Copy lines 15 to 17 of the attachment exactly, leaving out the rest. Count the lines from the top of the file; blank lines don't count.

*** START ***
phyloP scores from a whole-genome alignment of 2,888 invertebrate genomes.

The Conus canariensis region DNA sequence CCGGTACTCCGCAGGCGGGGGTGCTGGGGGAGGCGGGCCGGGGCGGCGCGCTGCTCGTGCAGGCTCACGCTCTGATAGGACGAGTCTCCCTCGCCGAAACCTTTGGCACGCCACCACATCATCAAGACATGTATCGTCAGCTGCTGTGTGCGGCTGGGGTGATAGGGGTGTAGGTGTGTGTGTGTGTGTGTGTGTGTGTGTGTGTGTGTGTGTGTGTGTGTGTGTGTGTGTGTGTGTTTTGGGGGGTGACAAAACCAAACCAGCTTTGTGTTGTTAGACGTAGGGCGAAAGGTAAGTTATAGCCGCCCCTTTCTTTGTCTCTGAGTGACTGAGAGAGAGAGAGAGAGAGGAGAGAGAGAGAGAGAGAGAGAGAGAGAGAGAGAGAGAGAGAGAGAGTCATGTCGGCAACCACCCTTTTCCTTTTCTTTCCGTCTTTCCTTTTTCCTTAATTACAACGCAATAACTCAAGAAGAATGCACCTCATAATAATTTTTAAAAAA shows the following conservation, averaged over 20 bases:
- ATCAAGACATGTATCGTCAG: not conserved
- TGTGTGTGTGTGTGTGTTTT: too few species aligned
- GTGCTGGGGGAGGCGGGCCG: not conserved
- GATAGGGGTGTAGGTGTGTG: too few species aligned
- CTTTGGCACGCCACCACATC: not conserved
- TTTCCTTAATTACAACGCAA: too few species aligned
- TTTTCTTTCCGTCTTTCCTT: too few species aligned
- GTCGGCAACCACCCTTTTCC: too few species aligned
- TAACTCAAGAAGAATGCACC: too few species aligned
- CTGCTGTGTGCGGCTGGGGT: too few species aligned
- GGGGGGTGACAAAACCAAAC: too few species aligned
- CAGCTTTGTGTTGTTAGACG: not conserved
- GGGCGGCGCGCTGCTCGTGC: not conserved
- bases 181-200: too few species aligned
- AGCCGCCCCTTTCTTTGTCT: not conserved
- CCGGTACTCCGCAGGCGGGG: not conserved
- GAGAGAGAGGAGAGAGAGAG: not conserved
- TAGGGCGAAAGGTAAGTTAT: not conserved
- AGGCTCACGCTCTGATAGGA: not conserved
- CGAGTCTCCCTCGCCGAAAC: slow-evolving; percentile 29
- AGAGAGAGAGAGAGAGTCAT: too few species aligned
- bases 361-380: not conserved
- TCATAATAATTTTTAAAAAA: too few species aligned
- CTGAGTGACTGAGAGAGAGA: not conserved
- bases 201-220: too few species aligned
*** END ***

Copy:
- GGGCGGCGCGCTGCTCGTGC: not conserved
- bases 181-200: too few species aligned
- AGCCGCCCCTTTCTTTGTCT: not conserved